One of the largest mosques in India, Jama Masjid is situated in Old Delhi. Its construction was started in 1644 and completed by Mughal emperor Shah Jahan. Made of red sandstone and marble, this gorgeous mosque is also called Masjid-I-Jahanuma, meaning the mosque commanding the view of the world. The courtyard of the mosque has been built with red sandstone and can be accessed from the north, the south and the east, via flights of stairs that were once venues for house markets, food stalls and entertainers. The courtyard is so huge that it can easily accommodate 25,000 devotees at one time. Jama Masjid has been built on an elevation of 10 m and has three gates, two 40-m-high minarets and four towers. From the tower, one can get a splendid view of bustling streets of Old Delhi.

The mosque houses many relics of Prophet Mohammad and draws devotees from far and wide. Some of these relics include a Quran written on deerskin, sandals and a footprint of the Prophet embedded in a marble slab, and a red hair, which is said to have been from his beard.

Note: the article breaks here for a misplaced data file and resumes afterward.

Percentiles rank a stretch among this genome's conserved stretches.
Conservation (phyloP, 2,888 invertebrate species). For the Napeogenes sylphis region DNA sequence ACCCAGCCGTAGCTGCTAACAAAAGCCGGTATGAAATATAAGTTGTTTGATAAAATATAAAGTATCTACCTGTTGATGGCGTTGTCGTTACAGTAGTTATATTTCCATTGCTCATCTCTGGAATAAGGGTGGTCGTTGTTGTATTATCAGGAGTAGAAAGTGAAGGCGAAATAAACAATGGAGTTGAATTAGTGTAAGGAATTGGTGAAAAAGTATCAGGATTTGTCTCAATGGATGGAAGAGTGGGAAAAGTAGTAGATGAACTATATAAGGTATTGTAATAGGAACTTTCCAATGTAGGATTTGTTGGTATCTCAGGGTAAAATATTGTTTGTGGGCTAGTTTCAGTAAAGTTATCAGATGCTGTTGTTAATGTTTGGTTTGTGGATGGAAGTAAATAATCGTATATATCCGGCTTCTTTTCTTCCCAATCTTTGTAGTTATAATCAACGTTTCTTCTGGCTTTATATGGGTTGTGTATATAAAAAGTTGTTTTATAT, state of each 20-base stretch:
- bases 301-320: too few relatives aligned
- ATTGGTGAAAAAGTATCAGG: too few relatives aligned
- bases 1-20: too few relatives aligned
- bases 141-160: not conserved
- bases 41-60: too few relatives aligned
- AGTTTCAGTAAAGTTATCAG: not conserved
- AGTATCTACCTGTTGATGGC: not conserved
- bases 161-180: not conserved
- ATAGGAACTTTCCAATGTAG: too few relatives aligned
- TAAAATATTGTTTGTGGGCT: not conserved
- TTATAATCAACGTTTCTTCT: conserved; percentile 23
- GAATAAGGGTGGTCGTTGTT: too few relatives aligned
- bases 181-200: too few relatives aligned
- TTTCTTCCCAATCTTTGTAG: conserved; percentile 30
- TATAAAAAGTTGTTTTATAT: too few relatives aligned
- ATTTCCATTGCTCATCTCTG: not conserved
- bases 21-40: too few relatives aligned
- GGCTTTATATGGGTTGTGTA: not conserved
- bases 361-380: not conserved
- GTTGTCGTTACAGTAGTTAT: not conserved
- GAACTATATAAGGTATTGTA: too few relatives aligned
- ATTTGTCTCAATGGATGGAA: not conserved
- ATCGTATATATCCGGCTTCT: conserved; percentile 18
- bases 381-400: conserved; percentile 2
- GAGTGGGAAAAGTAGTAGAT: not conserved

Jama Masjid was designed by Ostad Khalil, a renowned Mughal architect. Legend has it that the eastern gate of the mosque was meant for the royal family in the olden days.

The best time to visit the mosque is during the festivities of Id-ul-Fitr and Id-ul-Zoha, when it is resplendent as a bride and is thronged by devotees from all over the country.

It is said that Lutyens incorporated the mosque into his design in such a way that the mosque along with Connaught Place and the Parliament House falls in direct line of sight. Tourists are not allowed in the mosque during prayers and while the entry is free, one will have to pay for carrying a camera into the premises.

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